From gleaned apples to out-of-date produce, there are many ways to score a free meal.
From the dumpster diver who found 36 cans of free beer to Bristol's pay-as-you-feel food waste restaurant Skiptchen, TreeHugger has long been interested in the topic of food waste, and those willing to live off food waste.
We've sometimes been asked, however, whether the whole concept of dumpster diving is counter productive—doesn't the image of 'dirty hippies' digging through trash put off would-be environmentalists and undermine the idea of sustainability as an aspirational goal?I tend to disagree. For one thing, as someone who has been ridiculed enough times in my life for my crunchy ways, I would argue that the 'dirty hippy' boat has already sailed. And for a second point, of all the topics around the broad subject of environmental awareness, I tend to believe the food waste comes second only to plastic trash in the oceans as a uniting force that can bring the most skeptical anti-environmentalist on board. A significant number of us have, after all, been taught from very early on that wasting food is bad, and perhaps even immoral.
Of course, that doesn't mean that everyone is going to start actively dumpster diving overnight. But if we're honest, that was never really the point of the dumpster diving movement. Instead, by demonstrating just how much perfectly good food gets thrown away, most environmentally-motivated dumpster divers are hoping to shift societal standards and create systems where food waste doesn't actually happen. In other words, they are seeking to dumpster dive themselves out of existence.
The latest example of such selfless giving (err, taking?) is Sophie and Paul Collins, who live in Cambridge, England. The married couple behind the blog Vegan On Board recently pledged to live off nothing but food waste for a month. By using the food waste connector app Olio, visiting the Cambridge Community Fridge, eating out with food waste rescuing charities, and gathering waste food and windfall fruit from friends, neighbors and random fruit trees, the couple appear to have actually eaten quite well.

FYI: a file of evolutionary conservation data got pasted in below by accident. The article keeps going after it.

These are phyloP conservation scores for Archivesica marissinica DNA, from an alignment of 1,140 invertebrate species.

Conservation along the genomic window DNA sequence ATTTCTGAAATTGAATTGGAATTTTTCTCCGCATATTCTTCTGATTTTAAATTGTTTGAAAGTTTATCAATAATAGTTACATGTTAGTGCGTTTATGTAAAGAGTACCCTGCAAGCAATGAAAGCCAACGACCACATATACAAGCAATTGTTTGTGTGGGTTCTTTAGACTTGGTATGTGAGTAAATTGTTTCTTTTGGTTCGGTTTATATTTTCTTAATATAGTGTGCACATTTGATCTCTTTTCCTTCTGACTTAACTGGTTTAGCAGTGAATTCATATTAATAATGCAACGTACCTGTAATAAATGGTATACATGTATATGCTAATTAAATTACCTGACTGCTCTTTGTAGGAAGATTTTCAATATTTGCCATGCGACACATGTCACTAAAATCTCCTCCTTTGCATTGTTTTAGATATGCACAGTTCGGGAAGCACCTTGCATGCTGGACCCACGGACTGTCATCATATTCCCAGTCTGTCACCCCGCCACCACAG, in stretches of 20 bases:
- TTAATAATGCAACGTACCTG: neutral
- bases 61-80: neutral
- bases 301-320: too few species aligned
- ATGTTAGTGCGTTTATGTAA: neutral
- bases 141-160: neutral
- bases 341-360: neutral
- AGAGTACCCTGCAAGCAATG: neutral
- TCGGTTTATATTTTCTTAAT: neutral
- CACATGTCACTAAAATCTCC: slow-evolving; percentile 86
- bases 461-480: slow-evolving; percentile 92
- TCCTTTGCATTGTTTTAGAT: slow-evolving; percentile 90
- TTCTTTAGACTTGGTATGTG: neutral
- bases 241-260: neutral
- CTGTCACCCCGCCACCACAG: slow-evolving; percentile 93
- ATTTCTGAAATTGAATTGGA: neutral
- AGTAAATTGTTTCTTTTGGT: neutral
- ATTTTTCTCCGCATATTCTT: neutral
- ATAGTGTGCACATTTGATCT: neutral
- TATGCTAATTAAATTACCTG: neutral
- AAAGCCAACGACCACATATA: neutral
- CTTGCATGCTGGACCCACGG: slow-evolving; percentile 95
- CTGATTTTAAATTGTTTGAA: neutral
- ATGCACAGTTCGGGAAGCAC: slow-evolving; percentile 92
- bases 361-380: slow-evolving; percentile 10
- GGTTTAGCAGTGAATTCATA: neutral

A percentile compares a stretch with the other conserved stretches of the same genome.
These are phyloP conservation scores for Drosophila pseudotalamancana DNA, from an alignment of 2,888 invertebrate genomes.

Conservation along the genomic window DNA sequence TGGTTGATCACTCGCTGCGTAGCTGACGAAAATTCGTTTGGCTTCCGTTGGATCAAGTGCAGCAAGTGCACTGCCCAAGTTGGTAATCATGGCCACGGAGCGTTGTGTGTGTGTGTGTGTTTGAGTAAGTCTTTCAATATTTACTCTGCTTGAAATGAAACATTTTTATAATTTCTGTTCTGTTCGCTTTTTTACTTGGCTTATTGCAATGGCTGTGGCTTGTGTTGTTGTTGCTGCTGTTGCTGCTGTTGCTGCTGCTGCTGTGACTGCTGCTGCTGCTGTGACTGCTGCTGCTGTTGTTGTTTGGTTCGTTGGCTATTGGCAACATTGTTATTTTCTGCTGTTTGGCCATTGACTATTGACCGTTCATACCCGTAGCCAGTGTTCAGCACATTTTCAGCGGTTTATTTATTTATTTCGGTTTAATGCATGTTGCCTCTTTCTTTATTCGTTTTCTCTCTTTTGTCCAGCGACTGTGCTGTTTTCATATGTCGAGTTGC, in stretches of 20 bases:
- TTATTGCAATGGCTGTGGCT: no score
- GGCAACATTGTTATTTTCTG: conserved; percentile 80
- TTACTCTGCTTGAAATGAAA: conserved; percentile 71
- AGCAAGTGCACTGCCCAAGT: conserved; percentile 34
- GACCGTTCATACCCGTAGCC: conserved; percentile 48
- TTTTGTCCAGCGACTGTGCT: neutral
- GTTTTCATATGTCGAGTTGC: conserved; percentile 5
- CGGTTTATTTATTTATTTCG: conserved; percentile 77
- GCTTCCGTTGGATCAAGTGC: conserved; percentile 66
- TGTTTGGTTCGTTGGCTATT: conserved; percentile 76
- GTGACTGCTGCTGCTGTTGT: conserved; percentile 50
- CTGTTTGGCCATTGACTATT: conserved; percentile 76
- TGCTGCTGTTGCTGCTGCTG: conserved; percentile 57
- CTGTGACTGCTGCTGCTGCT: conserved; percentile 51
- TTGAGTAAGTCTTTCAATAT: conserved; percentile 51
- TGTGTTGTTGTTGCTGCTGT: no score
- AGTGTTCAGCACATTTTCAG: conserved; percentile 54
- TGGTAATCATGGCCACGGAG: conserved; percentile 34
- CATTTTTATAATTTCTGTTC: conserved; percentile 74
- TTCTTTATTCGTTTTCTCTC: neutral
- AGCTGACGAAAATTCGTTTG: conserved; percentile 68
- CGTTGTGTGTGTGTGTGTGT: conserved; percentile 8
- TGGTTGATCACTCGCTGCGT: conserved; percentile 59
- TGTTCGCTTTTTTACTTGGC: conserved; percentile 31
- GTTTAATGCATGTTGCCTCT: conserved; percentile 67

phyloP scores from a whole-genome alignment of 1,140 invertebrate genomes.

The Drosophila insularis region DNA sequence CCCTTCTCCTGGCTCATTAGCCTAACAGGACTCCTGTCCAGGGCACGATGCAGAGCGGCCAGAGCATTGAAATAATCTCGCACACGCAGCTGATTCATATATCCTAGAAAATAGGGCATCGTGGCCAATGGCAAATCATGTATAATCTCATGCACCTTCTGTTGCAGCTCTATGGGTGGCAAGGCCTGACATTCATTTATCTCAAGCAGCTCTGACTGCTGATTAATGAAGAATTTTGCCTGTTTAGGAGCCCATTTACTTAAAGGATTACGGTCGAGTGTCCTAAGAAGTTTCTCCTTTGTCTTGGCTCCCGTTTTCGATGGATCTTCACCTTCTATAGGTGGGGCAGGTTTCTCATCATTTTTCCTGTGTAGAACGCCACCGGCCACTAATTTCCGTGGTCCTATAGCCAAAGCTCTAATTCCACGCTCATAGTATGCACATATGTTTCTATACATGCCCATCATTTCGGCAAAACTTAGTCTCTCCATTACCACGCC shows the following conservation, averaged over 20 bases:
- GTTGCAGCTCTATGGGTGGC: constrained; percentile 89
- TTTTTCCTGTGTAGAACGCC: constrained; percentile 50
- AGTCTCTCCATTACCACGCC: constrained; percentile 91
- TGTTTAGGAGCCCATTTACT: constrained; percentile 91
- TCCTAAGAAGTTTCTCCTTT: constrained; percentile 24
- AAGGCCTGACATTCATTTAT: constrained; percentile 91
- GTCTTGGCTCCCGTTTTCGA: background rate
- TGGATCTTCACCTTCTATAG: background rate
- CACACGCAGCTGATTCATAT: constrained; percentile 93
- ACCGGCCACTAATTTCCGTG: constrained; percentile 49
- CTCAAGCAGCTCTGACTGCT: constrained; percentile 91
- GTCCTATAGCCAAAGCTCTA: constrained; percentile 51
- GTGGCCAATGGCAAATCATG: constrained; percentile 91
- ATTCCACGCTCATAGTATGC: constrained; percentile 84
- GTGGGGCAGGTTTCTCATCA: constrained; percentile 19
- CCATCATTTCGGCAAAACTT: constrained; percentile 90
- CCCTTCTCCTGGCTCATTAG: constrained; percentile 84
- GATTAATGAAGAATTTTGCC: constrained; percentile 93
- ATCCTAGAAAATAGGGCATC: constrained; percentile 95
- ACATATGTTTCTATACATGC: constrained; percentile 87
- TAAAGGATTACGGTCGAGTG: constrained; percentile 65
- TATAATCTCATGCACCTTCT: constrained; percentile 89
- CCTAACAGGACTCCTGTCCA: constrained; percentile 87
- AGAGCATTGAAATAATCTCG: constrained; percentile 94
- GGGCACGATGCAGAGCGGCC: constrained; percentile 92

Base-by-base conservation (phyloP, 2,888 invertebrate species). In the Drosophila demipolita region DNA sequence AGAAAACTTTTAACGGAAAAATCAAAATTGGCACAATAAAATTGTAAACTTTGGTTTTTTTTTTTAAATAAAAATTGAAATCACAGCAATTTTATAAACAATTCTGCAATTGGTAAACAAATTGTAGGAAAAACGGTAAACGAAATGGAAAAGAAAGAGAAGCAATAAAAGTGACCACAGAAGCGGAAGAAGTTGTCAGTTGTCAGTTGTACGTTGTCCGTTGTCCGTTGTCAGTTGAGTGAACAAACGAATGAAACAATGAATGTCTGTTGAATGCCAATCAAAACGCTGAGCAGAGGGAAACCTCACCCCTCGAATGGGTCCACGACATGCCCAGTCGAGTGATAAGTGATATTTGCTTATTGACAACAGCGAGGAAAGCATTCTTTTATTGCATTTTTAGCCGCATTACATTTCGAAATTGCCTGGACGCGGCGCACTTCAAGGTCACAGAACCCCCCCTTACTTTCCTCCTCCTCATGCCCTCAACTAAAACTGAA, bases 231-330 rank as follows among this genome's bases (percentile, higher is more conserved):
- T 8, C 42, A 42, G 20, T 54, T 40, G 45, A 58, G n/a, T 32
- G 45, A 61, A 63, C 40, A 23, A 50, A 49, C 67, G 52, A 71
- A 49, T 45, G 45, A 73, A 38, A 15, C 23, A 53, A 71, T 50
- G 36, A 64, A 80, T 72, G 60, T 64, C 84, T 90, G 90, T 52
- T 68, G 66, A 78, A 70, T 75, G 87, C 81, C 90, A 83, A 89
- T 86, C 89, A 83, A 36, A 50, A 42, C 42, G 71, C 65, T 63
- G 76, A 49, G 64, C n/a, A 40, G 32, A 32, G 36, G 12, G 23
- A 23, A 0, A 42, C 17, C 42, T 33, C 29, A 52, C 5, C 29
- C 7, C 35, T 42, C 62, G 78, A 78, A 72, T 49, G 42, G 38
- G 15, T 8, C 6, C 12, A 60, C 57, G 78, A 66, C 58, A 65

Sophie does confess that it was difficult at first to put together a meal from the seemingly random items that came their way, but Paul is quick to add that this is a feature, not a bug, of a challenge like this:
“The challenge has made us more creative with the food we eat. We now know so many great ways to use stale bread – French Toast, Breaded Mushrooms, Garlic Croutons… that we will never throw bread away again.”
Of course, as mentioned above, such efforts are unlikely to convert everyone into hardcore dumpster divers and urban foragers overnight. But that's hardly the point. Alongside documenting their efforts and helping folks to be just a little more creative with whatever soon-to-be-waste they happen to have in their kitchen, Sophie and Paul also used the challenge to raise more than £1000 (US$1250) for food waste charities FareShare, Feedback and FoodCycle.
So here's to Sophie and Paul. If they sold it near me, I'd raise a glass of beer made from recycled bread in their honor. Oh, but lest you start feeling too bad for these heroes and their sacrifices, keep in mind that they did get to eat this rather delicious looking windfall apple tart...